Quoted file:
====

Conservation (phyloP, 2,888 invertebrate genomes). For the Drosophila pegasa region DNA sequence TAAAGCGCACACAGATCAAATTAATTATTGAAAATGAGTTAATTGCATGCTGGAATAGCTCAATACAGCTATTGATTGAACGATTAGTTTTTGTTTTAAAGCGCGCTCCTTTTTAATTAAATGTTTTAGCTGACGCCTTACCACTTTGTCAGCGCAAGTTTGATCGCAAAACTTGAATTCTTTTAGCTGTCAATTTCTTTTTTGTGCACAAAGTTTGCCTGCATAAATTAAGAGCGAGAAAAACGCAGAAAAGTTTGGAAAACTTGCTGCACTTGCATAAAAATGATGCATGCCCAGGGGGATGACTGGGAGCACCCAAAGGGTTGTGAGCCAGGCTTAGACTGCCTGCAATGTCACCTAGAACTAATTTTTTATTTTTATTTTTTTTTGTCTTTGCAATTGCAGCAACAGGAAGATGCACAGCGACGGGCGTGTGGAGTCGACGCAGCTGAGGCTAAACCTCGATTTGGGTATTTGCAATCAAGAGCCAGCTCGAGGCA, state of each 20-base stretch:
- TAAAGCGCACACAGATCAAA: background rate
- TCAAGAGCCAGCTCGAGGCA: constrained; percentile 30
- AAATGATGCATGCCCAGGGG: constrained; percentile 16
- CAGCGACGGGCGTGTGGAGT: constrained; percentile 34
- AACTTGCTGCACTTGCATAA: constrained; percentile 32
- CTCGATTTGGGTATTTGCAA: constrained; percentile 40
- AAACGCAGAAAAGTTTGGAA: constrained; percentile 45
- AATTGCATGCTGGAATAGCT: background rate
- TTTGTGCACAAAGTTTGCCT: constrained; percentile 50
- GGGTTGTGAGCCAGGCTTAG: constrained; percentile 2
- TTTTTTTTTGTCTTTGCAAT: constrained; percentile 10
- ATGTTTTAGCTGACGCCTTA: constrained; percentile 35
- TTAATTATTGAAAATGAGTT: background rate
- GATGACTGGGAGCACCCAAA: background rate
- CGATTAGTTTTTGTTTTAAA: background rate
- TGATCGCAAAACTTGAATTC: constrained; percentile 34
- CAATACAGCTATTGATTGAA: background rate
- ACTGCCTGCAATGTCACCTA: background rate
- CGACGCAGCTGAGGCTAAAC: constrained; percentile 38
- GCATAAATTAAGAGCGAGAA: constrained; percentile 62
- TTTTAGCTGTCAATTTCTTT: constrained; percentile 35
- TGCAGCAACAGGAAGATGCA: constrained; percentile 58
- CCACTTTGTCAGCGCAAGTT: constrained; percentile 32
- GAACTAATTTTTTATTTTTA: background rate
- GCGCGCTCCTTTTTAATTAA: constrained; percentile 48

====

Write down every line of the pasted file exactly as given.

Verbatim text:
Conservation (phyloP, 2,888 invertebrate genomes). For the Drosophila pegasa region DNA sequence TAAAGCGCACACAGATCAAATTAATTATTGAAAATGAGTTAATTGCATGCTGGAATAGCTCAATACAGCTATTGATTGAACGATTAGTTTTTGTTTTAAAGCGCGCTCCTTTTTAATTAAATGTTTTAGCTGACGCCTTACCACTTTGTCAGCGCAAGTTTGATCGCAAAACTTGAATTCTTTTAGCTGTCAATTTCTTTTTTGTGCACAAAGTTTGCCTGCATAAATTAAGAGCGAGAAAAACGCAGAAAAGTTTGGAAAACTTGCTGCACTTGCATAAAAATGATGCATGCCCAGGGGGATGACTGGGAGCACCCAAAGGGTTGTGAGCCAGGCTTAGACTGCCTGCAATGTCACCTAGAACTAATTTTTTATTTTTATTTTTTTTTGTCTTTGCAATTGCAGCAACAGGAAGATGCACAGCGACGGGCGTGTGGAGTCGACGCAGCTGAGGCTAAACCTCGATTTGGGTATTTGCAATCAAGAGCCAGCTCGAGGCA, state of each 20-base stretch:
- TAAAGCGCACACAGATCAAA: background rate
- TCAAGAGCCAGCTCGAGGCA: constrained; percentile 30
- AAATGATGCATGCCCAGGGG: constrained; percentile 16
- CAGCGACGGGCGTGTGGAGT: constrained; percentile 34
- AACTTGCTGCACTTGCATAA: constrained; percentile 32
- CTCGATTTGGGTATTTGCAA: constrained; percentile 40
- AAACGCAGAAAAGTTTGGAA: constrained; percentile 45
- AATTGCATGCTGGAATAGCT: background rate
- TTTGTGCACAAAGTTTGCCT: constrained; percentile 50
- GGGTTGTGAGCCAGGCTTAG: constrained; percentile 2
- TTTTTTTTTGTCTTTGCAAT: constrained; percentile 10
- ATGTTTTAGCTGACGCCTTA: constrained; percentile 35
- TTAATTATTGAAAATGAGTT: background rate
- GATGACTGGGAGCACCCAAA: background rate
- CGATTAGTTTTTGTTTTAAA: background rate
- TGATCGCAAAACTTGAATTC: constrained; percentile 34
- CAATACAGCTATTGATTGAA: background rate
- ACTGCCTGCAATGTCACCTA: background rate
- CGACGCAGCTGAGGCTAAAC: constrained; percentile 38
- GCATAAATTAAGAGCGAGAA: constrained; percentile 62
- TTTTAGCTGTCAATTTCTTT: constrained; percentile 35
- TGCAGCAACAGGAAGATGCA: constrained; percentile 58
- CCACTTTGTCAGCGCAAGTT: constrained; percentile 32
- GAACTAATTTTTTATTTTTA: background rate
- GCGCGCTCCTTTTTAATTAA: constrained; percentile 48